Edinburgh is a very photogenic city that offers visitors several prime locales to snap a picture. One such visage is located along the Royal Mile, in an area known to locales as the Canongate. The Tolbooth Tavern is situated in an impressive stone building with an ornate clock tower. But what many tourists may be unaware of is that this building hides a dark and mysterious past.
Originally constructed in 1591, the building that contains The Tolbooth Tavern was used to collect tolls from travelers who wished to enter the city. It also functioned as a council chamber, police court, and prison. The prison incarcerated many individuals who fought alongside Charles Edward Stuart. They were often beaten and in some cases wrongly accused.
During the 16th-century, a suspected warlock was said to have been exorcised on the premises by Sir Lewis Bellenden, a chief Justice to the Abbotts of Holyrood. The man was reported to have expired after the tumultuous ordeal. The initials of Bellenden can be viewed outside, carved into the wall, above the entrance to Old Toll Wynd Close.
In the middle of the 1600s, Oliver Cromwell’s army detained several Scottish enemies of the state within the structure. Fortunately, these incarcerated men were able to make their escape by fashioning bedclothes to make a rope and climbing out an upper window.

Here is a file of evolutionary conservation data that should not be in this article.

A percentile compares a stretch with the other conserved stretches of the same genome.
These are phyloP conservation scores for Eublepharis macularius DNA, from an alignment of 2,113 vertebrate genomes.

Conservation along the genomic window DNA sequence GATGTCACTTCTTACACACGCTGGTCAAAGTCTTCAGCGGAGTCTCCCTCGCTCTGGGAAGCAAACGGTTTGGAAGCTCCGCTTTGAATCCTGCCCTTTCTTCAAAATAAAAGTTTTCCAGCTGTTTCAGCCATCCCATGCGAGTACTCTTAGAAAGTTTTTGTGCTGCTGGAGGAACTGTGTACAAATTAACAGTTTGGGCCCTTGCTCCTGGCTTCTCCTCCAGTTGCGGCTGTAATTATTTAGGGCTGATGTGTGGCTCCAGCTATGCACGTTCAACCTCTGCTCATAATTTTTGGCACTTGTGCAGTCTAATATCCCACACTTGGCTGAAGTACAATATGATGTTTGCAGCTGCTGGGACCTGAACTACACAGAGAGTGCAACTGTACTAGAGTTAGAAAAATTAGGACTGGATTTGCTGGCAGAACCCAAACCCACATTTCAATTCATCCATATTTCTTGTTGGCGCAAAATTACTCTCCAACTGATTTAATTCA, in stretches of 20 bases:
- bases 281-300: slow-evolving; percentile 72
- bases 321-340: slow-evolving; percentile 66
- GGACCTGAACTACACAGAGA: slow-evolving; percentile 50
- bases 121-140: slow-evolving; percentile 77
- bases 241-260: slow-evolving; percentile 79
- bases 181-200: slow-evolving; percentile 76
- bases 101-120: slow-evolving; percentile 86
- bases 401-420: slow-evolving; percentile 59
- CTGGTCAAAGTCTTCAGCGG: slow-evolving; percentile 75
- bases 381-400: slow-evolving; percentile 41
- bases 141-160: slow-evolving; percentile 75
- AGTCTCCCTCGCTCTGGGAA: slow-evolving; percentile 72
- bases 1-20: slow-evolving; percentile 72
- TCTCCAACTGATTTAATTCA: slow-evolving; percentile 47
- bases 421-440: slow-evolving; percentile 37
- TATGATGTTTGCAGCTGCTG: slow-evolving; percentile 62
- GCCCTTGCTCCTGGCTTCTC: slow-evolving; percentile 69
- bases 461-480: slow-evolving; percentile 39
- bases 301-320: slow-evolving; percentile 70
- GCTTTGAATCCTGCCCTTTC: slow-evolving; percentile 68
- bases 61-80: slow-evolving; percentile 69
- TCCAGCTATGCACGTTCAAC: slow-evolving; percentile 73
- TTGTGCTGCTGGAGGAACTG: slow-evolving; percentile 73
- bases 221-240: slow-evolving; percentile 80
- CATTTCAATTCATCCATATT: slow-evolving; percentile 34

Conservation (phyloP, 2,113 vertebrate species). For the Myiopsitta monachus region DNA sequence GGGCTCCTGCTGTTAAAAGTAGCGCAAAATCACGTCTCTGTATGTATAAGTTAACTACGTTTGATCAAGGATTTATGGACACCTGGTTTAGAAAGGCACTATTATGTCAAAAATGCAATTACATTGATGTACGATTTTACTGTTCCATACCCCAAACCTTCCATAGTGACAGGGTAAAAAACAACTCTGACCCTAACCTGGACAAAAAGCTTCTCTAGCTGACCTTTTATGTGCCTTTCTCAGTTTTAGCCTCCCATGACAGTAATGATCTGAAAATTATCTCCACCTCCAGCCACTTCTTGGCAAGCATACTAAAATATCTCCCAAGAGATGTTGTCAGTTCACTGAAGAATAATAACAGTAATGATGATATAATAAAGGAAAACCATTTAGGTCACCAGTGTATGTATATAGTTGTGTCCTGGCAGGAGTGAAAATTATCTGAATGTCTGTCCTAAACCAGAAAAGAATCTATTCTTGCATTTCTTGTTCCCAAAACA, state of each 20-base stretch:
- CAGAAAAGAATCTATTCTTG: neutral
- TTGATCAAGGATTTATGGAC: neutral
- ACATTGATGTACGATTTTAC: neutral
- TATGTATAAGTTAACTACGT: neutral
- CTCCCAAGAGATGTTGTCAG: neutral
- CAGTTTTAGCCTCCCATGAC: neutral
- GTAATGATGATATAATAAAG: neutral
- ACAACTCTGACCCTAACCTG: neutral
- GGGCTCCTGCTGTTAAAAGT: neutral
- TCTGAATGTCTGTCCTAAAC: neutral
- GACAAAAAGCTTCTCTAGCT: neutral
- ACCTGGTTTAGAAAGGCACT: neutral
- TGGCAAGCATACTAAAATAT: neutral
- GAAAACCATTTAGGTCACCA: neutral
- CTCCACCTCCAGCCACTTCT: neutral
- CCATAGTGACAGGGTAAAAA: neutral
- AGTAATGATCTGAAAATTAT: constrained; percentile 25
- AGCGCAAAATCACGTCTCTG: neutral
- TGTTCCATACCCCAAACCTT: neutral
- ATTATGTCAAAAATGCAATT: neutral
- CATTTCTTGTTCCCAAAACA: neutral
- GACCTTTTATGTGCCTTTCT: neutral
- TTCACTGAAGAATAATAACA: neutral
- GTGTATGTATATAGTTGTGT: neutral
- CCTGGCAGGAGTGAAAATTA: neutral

Nearly a decade later, the cells would be filled with Covenanters, religious inmates who objected to the king being the Head of the Church. If they weren’t sent to Greyfriars, they were shipped off to the Caribbean to endure years of hard labor. In addition, they would be physically marked for their offense. Men would have an ear cut off and women would be branded on their faces.
This impressive five-story building is one of the oldest structures remaining from the Early Modern Period along this stretch of road. It didn’t become an official drinking establishment until 1820 when the Canongate was officially absorbed into Edinburgh. The name Canongate, the area between Jeffrey Street and Holyrood Palace, is derived from the place where metal artillery was forged for Edinburgh Castle.
The clock structure was eventually added in 1884, emblazoned with the symbol of King David I and Holyrood, a stag with a cross-centered in its horns. The rear area of the bar was not incorporated until the 1900s and the entire premises has operated as an alehouse ever since.
A building as old as this one is bound to have its fair share of unwanted guests. Staff and clients have both reported the presence of the spectral nature. From objects being moved around, to items falling off walls and tables. Who knows if the tormented souls of the former prisoners or ill-fated warlock still haunt the premises.
Looking up towards the roof, to the left of the clock tower, one will notice sea shells implanted into the structure. It has been suggested that these offered protection from harmful spirits.
Know Before You Go
The exterior is visible at all hours of the day. To view the interior, check the website for opening times.